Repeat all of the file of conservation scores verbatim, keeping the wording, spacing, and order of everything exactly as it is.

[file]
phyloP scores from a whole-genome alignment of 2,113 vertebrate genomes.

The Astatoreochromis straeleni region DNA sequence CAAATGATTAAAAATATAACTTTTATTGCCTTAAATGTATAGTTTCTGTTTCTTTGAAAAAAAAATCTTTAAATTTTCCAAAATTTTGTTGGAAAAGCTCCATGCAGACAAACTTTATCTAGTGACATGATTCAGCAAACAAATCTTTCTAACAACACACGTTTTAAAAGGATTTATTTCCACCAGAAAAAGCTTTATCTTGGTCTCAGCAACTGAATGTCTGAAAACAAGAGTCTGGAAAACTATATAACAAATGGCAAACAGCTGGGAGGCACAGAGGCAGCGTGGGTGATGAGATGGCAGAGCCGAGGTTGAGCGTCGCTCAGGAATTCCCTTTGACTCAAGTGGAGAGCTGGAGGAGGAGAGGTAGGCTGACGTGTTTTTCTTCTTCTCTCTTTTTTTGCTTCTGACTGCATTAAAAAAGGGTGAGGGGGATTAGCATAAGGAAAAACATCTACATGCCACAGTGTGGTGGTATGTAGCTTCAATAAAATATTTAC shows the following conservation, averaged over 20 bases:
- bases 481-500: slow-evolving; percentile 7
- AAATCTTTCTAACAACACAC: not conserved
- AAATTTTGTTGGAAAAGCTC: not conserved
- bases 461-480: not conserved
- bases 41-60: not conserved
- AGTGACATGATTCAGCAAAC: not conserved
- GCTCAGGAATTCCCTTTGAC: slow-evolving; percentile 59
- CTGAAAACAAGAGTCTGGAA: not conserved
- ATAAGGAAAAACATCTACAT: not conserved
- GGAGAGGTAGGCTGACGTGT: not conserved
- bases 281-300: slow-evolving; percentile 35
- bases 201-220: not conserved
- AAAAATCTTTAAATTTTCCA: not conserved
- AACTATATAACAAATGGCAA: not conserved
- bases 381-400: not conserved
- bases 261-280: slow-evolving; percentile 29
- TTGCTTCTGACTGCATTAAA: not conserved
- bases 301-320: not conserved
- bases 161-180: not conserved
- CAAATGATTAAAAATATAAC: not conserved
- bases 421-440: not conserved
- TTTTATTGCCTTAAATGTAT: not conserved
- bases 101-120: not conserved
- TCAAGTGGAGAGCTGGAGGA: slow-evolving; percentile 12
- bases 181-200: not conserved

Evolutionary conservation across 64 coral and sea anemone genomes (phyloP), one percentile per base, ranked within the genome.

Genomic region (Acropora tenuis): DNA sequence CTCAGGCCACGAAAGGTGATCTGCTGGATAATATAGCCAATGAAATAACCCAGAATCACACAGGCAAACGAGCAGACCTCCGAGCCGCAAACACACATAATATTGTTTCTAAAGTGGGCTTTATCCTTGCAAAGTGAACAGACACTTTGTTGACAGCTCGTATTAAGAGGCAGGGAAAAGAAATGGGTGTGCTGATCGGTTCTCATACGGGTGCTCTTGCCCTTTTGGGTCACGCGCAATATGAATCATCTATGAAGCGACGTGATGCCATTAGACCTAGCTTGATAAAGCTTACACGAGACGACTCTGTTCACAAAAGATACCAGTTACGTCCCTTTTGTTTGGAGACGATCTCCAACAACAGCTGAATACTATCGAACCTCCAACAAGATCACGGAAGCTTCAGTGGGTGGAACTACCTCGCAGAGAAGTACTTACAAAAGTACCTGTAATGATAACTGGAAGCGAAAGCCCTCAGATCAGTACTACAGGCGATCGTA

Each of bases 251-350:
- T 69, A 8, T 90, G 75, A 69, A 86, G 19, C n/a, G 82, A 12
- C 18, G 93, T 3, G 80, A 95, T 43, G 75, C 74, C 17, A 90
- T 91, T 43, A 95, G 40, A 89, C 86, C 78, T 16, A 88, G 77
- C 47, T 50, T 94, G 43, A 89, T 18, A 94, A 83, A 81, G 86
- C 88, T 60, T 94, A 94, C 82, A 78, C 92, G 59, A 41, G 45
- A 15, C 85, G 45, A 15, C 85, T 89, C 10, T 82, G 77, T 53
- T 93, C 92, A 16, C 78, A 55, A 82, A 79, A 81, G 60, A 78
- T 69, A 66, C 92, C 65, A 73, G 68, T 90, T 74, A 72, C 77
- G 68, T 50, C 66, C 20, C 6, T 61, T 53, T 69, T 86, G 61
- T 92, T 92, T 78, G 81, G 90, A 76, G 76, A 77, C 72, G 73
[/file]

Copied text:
phyloP scores from a whole-genome alignment of 2,113 vertebrate genomes.

The Astatoreochromis straeleni region DNA sequence CAAATGATTAAAAATATAACTTTTATTGCCTTAAATGTATAGTTTCTGTTTCTTTGAAAAAAAAATCTTTAAATTTTCCAAAATTTTGTTGGAAAAGCTCCATGCAGACAAACTTTATCTAGTGACATGATTCAGCAAACAAATCTTTCTAACAACACACGTTTTAAAAGGATTTATTTCCACCAGAAAAAGCTTTATCTTGGTCTCAGCAACTGAATGTCTGAAAACAAGAGTCTGGAAAACTATATAACAAATGGCAAACAGCTGGGAGGCACAGAGGCAGCGTGGGTGATGAGATGGCAGAGCCGAGGTTGAGCGTCGCTCAGGAATTCCCTTTGACTCAAGTGGAGAGCTGGAGGAGGAGAGGTAGGCTGACGTGTTTTTCTTCTTCTCTCTTTTTTTGCTTCTGACTGCATTAAAAAAGGGTGAGGGGGATTAGCATAAGGAAAAACATCTACATGCCACAGTGTGGTGGTATGTAGCTTCAATAAAATATTTAC shows the following conservation, averaged over 20 bases:
- bases 481-500: slow-evolving; percentile 7
- AAATCTTTCTAACAACACAC: not conserved
- AAATTTTGTTGGAAAAGCTC: not conserved
- bases 461-480: not conserved
- bases 41-60: not conserved
- AGTGACATGATTCAGCAAAC: not conserved
- GCTCAGGAATTCCCTTTGAC: slow-evolving; percentile 59
- CTGAAAACAAGAGTCTGGAA: not conserved
- ATAAGGAAAAACATCTACAT: not conserved
- GGAGAGGTAGGCTGACGTGT: not conserved
- bases 281-300: slow-evolving; percentile 35
- bases 201-220: not conserved
- AAAAATCTTTAAATTTTCCA: not conserved
- AACTATATAACAAATGGCAA: not conserved
- bases 381-400: not conserved
- bases 261-280: slow-evolving; percentile 29
- TTGCTTCTGACTGCATTAAA: not conserved
- bases 301-320: not conserved
- bases 161-180: not conserved
- CAAATGATTAAAAATATAAC: not conserved
- bases 421-440: not conserved
- TTTTATTGCCTTAAATGTAT: not conserved
- bases 101-120: not conserved
- TCAAGTGGAGAGCTGGAGGA: slow-evolving; percentile 12
- bases 181-200: not conserved

Evolutionary conservation across 64 coral and sea anemone genomes (phyloP), one percentile per base, ranked within the genome.

Genomic region (Acropora tenuis): DNA sequence CTCAGGCCACGAAAGGTGATCTGCTGGATAATATAGCCAATGAAATAACCCAGAATCACACAGGCAAACGAGCAGACCTCCGAGCCGCAAACACACATAATATTGTTTCTAAAGTGGGCTTTATCCTTGCAAAGTGAACAGACACTTTGTTGACAGCTCGTATTAAGAGGCAGGGAAAAGAAATGGGTGTGCTGATCGGTTCTCATACGGGTGCTCTTGCCCTTTTGGGTCACGCGCAATATGAATCATCTATGAAGCGACGTGATGCCATTAGACCTAGCTTGATAAAGCTTACACGAGACGACTCTGTTCACAAAAGATACCAGTTACGTCCCTTTTGTTTGGAGACGATCTCCAACAACAGCTGAATACTATCGAACCTCCAACAAGATCACGGAAGCTTCAGTGGGTGGAACTACCTCGCAGAGAAGTACTTACAAAAGTACCTGTAATGATAACTGGAAGCGAAAGCCCTCAGATCAGTACTACAGGCGATCGTA

Each of bases 251-350:
- T 69, A 8, T 90, G 75, A 69, A 86, G 19, C n/a, G 82, A 12
- C 18, G 93, T 3, G 80, A 95, T 43, G 75, C 74, C 17, A 90
- T 91, T 43, A 95, G 40, A 89, C 86, C 78, T 16, A 88, G 77
- C 47, T 50, T 94, G 43, A 89, T 18, A 94, A 83, A 81, G 86
- C 88, T 60, T 94, A 94, C 82, A 78, C 92, G 59, A 41, G 45
- A 15, C 85, G 45, A 15, C 85, T 89, C 10, T 82, G 77, T 53
- T 93, C 92, A 16, C 78, A 55, A 82, A 79, A 81, G 60, A 78
- T 69, A 66, C 92, C 65, A 73, G 68, T 90, T 74, A 72, C 77
- G 68, T 50, C 66, C 20, C 6, T 61, T 53, T 69, T 86, G 61
- T 92, T 92, T 78, G 81, G 90, A 76, G 76, A 77, C 72, G 73